I consider Obama’s presidency to be a mixed bag. There are things he has done that I support (Ending DADT, credit card reform) and things that I oppose (PPACA, Cash For Clunkers, GM Bailout, increasing CAFE Standards, offshore drilling moratorium). A lot of the things that really inflame fellow Leaguers (drone attacks) don’t particularly inflame me. There is at least one thing he has done that has sent me through the roof, however. Not because it’s of tantamount importance in the greater scheme of things, but because of how unnecessary it was and how I simply cannot put a positive spin on it.

I speak of the Administration going from “As a general matter, [we] should not focus federal resources individuals whose actions are in clear and unambiguous compliance with existing state laws providing for the medical use of marijuana.” and “We limit our enforcement efforts to those individuals, organizations that are acting out of conformity…with state laws.” to “The intertwined subjects of medical marijuana, Montana law and medical necessity have no relevance to determining whether the government has proven the crimes charged in the indictment … Marijuana is a Schedule I controlled substance under federal law … and can’t be dispensed under a prescription.”

I don’t expect much from Democrats when it comes to pot legalization. I expect less from Republicans not named Gary Johnson. The most that can be said is that McCain would have raided more dispensaries than Obama did. Yet, even if this is true, it’s not the raids themselves that have me up in arms about this. It’s the announcement that encouraged the businesses to form in the first place only to have the founders arrested later on. Enforce the law (which is legally right) or don’t enforce the law (which is morally right), but it’s very important that everybody is clear on which route you’re going to go.

If there is any confusion as to the relationship between the Ogden Memo, which suggested that enforcement would not occur, and the proliferation of the dispensaries that garnered exceptional legal liability, this is from the Great Falls Tribune:

Many people in the medical marijuana community believed the Ogden memo demonstrated that President Barack Obama had fulfilled his 2007 campaign promise to “not have the Justice Department prosecuting and raiding medical marijuana users.” {…}

In the span of just two years, the number of medical marijuana patients skyrocketed from 3,921 in September 2009 to more than 28,000 by the time the Legislature convened in January 2011. During that same period, the number of Montana caregivers authorized to grow marijuana for patients jumped from 1,403 to 4,833.

The problems that were occurring under Montana’s Medical Marijuana law shouldn’t be understated. They were significant and well known throughout the Mountain West region. So much so that the debate within Montana – a state in which MedMar passed a public vote by a substantial margin – was whether it should be mended or ended. The raids occurred while this debate was happening – literally, while a state senate panel was voting, the DEA was arming up.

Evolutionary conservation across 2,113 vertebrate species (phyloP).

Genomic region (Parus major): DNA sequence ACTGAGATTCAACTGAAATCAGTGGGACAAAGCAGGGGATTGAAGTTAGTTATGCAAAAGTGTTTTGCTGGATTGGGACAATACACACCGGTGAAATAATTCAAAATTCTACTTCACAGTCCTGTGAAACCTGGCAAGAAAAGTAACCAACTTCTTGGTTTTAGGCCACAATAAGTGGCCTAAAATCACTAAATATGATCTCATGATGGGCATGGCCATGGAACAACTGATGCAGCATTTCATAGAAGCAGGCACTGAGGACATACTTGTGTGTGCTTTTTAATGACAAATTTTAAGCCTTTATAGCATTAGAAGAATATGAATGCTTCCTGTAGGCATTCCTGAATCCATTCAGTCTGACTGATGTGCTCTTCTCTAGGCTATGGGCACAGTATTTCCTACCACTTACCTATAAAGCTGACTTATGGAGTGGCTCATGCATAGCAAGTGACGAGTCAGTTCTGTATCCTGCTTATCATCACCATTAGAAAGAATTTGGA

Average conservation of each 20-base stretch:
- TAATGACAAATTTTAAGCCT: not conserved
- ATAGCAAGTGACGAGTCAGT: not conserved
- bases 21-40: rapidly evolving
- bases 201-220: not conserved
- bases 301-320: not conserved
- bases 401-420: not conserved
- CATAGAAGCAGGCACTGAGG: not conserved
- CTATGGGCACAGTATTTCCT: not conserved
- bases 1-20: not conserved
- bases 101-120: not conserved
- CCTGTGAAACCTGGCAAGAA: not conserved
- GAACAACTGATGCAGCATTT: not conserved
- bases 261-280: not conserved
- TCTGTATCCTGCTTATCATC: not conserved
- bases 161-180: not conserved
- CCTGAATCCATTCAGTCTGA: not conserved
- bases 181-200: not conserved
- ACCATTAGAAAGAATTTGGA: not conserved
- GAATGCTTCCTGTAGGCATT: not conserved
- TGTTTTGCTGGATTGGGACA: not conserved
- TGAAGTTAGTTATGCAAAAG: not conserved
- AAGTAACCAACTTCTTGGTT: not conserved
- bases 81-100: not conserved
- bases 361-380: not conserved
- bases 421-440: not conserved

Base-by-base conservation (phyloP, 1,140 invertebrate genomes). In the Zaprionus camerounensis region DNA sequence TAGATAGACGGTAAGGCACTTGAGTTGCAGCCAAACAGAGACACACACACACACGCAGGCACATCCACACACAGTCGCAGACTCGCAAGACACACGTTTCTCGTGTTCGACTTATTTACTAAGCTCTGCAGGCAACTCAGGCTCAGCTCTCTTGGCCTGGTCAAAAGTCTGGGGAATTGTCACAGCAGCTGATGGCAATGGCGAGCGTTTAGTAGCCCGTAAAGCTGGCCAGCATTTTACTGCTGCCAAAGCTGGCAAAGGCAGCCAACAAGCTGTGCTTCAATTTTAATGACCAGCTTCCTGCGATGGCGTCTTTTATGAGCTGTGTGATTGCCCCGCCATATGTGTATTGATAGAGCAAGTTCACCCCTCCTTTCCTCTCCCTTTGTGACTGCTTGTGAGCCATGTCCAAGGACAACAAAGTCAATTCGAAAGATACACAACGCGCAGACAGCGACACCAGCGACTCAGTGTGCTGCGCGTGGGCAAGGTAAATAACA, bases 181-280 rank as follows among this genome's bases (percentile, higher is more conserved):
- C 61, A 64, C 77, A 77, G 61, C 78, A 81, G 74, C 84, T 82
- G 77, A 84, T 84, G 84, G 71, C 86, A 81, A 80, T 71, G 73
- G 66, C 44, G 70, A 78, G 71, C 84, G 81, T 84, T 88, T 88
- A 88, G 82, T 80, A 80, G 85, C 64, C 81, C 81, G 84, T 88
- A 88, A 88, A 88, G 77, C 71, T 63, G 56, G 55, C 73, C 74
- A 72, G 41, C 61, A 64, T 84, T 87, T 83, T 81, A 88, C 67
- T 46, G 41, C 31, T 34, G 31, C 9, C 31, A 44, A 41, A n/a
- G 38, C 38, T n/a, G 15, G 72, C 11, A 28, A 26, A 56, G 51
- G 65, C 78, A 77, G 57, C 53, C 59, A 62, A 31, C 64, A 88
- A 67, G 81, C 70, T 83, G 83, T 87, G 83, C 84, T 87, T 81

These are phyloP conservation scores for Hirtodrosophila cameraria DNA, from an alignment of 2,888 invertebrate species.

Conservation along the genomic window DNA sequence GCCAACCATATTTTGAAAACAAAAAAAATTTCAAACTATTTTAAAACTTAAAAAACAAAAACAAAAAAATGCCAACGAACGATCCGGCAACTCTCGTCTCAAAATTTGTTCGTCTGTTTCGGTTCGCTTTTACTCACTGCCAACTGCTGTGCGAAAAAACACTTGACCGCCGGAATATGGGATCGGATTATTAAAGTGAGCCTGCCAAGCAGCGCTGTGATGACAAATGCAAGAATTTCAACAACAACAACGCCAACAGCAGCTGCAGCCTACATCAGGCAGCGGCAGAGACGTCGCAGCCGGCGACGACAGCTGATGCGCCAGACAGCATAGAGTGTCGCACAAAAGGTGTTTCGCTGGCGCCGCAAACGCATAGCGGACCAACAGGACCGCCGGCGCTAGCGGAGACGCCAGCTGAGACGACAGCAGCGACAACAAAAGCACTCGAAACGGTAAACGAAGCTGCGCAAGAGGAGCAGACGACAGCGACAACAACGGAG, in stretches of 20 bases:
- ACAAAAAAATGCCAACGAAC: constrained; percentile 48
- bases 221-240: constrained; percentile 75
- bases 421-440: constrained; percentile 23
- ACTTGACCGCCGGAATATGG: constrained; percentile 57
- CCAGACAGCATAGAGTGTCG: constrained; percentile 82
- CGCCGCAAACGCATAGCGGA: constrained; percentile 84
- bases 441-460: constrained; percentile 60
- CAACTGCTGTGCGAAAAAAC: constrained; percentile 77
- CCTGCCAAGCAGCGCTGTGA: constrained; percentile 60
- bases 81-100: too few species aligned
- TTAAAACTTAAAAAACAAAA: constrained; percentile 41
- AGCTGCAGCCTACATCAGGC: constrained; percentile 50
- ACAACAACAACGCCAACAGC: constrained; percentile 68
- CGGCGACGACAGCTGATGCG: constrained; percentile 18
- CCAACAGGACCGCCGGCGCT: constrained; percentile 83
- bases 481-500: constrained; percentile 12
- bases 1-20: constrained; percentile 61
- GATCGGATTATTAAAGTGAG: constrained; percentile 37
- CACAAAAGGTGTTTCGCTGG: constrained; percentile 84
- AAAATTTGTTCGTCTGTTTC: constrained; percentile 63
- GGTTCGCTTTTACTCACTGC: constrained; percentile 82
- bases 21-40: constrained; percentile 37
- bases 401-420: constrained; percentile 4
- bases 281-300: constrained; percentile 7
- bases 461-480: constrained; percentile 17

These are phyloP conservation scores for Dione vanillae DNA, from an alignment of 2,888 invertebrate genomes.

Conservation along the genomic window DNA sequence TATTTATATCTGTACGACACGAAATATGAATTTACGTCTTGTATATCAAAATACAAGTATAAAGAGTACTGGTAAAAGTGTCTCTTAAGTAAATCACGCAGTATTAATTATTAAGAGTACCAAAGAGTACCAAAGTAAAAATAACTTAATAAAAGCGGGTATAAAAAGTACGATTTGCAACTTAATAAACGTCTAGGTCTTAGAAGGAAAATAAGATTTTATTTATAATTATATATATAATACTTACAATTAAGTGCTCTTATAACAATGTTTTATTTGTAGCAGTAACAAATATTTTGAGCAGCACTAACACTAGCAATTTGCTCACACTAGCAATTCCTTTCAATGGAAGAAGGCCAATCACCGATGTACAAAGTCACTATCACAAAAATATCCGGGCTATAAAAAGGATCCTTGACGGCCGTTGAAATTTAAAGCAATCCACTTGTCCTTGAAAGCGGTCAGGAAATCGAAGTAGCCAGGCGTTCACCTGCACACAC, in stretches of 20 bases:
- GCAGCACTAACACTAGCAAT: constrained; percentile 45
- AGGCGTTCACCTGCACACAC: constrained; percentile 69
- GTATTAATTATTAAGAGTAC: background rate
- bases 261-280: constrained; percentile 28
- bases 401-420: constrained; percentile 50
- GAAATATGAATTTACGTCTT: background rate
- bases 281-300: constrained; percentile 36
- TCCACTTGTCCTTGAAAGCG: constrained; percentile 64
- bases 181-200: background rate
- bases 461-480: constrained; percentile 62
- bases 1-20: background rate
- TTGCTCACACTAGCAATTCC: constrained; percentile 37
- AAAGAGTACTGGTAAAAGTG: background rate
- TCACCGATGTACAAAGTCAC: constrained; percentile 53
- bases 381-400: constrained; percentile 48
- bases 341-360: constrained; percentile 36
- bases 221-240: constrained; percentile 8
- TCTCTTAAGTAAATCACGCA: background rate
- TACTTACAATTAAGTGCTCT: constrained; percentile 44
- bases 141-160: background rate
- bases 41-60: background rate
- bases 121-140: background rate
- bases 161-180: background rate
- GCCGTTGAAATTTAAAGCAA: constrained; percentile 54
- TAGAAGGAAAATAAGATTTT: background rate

Montana’s first registered dispenser died in prison about six weeks ago. His son is serving a five year sentence, his wife is serving two (for bookkeeping).

Being the federalist that I am, my view is that even if Montana law was spinning out of control it should have been allowed to remain a Montana issue. If the federal government was unwilling to allow it to continue, however, I would have understood that to if an announcement had been made to that effect. But whatever should have happened, this should not have happened. Maybe we should have a completely black and white view of the law and if it’s illegal it should be illegal. Maybe there’s room for gray. But the rules, official or unofficial, should not be changed after legitimate business licenses are allowed to be issued.

Category: Courthouse

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2 Responses to “You F-ed Up. You Trusted Us.”

  1. ScarletKnight says:

    This is the difference between the Mountain West libertarian Republican and the Southern Jesus Republican.

    Anyway, it is amazing to me that people who grew up in the 60s haven’t been able to get this done.

    I am of the opinion that this isn’t a Federal issue, but the Feds disagree with me.

    If the blue staters formed a coalition with the MW red staters, they could decriminalize it at the Federal level.

    Not that I use it, or encourage anyone to do so, but I am of the opinion that unless there is a good reason to make it illegal, it should be legal. Legal should be the default position.

  2. trumwill says:

    It’s a lot harder to make something that is legal something illegal than vice-versa, so I understand some caution being applied. However, when it comes to pot, we already have some test cases that “No, the world doesn’t end.”

    I’m with you on the state-to-state thing. If California wants to give cocaine a go, then let’s see how it works. Yeah, that means it’ll be a whole lot easier to smuggle it into Arizona, but… well… tough. Keeping it out of the country has proven to be the thing we are least able to do anyway.

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